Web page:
Blockchain Research and Insight - Kapronasia

This commentary was written in collaboration with Banking Circle

It was one thing for the European Union (EU) to talk about enacting comprehensive cryptocurrency regulation: It is another to pass the corresponding legislation. That is exactly what the EU did in late April with the long-anticipated Markets in Cryptoassets (MiCA) directive. MiCA will regulate the cryptocurrency sector with common rules across all 27 of the EU’s member states.

Several years in the making, MiCA is part of a broader push by the EU to regulate digital finance more like it does the rest of financial services. Other legislation focused on this objective includes the Digital Operational Resilience Act (DORA) and the DLT Pilot Regime Regulation.

MiCA’s impact

Once it goes into effect in July 2024, MiCA will classify crypto in three categories subject to different regulation based on their underlying risk: electric money tokens (EMTs), asset-referenced tokens (ARTs) – both of which are variants of stablecoins – and all others. The “others” will include non-pegged payment tokens like bitcoin.

Under MiCA, any firm providing crypto services in the EU must register in one of the bloc’s member states. Once they do that, they can operate throughout the EU. The European Banking Authority and the European Securities and Markets Authority will be responsible for ensuring compliance by crypto firms to eschew another FTX-like catastrophe.

And it is no exaggeration to say that the sudden, rapid implosion of the erstwhile US$32 billion exchange highlighted the urgency of implementing regulations for the crypto sector.

“Under the MiCA regime, no company providing crypto assets in the EU would have been allowed to be organized, or perhaps I should say disorganized, in the way FTX reportedly was,” Alexandra Jour-Schroeder, deputy director general at the European Commission’s financial-services arm, said in November, shortly after the once-massive exchange imploded.

With the adoption of a unified regulatory framework for digital assets, the EU is taking a step no other jurisdiction has to date. Chances are – barring a dramatic increase in severity of the crypto bear market – that the many crypto fence sitters will feel more pressure to act.

“It would be a surprise if other jurisdictions like the UK and the US aren’t quick to follow suit and further accelerate their crypto regulatory efforts,” Alisa DiCaprio, chief economist at enterprise blockchain firm R3, told Bloomberg.

In fact, in the lead-up to MiCA’s passage in April, crypto venture capital investment in Europe overtook that in the U.S., according to data compiled by Pitchbook. Prior to the January-March period, Europe had rarely, if ever, led the U.S. in that category.

Possible shortcomings

The EU should be commended for its efforts to develop a robust and enduring regulatory framework for digital assets. It is likely that the benefits of the legislation will outweigh its shortcomings, and it could set a global standard for crypto regulations.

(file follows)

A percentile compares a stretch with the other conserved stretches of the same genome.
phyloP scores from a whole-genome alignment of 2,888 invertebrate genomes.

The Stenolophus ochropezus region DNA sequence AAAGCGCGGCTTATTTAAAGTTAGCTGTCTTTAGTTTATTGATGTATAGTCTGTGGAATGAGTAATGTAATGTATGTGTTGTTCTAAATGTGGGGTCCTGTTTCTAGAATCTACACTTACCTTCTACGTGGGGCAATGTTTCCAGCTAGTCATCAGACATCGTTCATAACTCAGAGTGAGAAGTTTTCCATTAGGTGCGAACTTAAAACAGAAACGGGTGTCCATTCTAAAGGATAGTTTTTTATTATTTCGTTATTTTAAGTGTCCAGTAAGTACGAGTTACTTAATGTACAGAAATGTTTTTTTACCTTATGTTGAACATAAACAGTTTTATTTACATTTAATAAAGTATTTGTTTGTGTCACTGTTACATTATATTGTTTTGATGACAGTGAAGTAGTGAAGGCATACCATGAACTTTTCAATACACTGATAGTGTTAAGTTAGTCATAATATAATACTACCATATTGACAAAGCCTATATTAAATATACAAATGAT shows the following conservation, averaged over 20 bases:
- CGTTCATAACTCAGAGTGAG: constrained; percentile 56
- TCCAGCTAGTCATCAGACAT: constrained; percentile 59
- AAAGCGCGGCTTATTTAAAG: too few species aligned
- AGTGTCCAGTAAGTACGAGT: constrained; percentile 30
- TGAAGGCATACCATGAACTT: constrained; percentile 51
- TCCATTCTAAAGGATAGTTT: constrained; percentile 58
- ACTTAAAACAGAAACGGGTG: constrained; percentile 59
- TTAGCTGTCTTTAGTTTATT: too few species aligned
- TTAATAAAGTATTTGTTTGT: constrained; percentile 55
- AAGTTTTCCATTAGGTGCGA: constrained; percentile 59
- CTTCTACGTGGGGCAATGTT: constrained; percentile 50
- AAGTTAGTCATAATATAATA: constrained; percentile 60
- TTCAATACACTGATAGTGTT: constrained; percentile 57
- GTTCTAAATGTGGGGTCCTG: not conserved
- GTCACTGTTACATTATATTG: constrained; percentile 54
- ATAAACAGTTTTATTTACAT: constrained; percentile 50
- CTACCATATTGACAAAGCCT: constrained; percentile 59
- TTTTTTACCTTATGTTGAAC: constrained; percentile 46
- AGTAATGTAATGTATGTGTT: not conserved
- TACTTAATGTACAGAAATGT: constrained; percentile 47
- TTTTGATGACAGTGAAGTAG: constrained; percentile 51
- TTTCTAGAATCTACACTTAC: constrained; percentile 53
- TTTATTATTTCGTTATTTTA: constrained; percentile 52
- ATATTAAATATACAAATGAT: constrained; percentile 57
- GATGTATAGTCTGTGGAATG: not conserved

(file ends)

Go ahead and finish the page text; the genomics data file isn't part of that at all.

That said, MiCA has a few potential problem areas worthy of note. CoinDesk identified one in late 2022: Although MiCA requires companies targeting the EU market to register with a local regulator, certain exemptions exist that could be exploited.

For instance, if a company based outside the EU provides relevant crypto-asset services at the "own exclusive initiative" of a customer residing within the bloc, that company does not have to obtain authorization under MiCA. Similar provisions exist under the EU’s Markets in Financial Instruments Directive 2014 (MiFID II).

Known as “reverse solicitation,” this scenario exists for practical reasons. It is challenging for regulators to control how companies and individuals in the EU engage with overseas crypto firms and a blanket ban on such activity like China has implemented is not feasible for Europe.

EU officials say that the risk of reverse solicitation being abused could be mitigated if other jurisdictions adopt similar regulations to MiCA. Perhaps, but easier said than done. It is too early to say whether other countries will follow the MiCA model.

MiCA also imposes some restrictions on stablecoins that crypto diehards are chafing at. MiCA will require operations to maintain local reserves and face trading caps on non-euro-denominated tokens not backed by fiat currency.

Glass half full

Imperfect as it may be, MiCA represents an important step forward in the ongoing and arduous process of cryptocurrency regulation. Detractors of the legislation, which often point out it does not regulate NFTs, should recognize that effective regulation of a new asset class and its underlying technology does not happen overnight.

What MiCA will accomplish in the short run is an elevation of cryptocurrency from the financial underground to the aboveboard mainstream. Bringing crypto out of the shadows and under some centralized regulatory control will disappoint some decentralization zealots, but more importantly, it will help curb fraud, money laundering and other malfeasance that easily proliferate in the absence of proper regulation.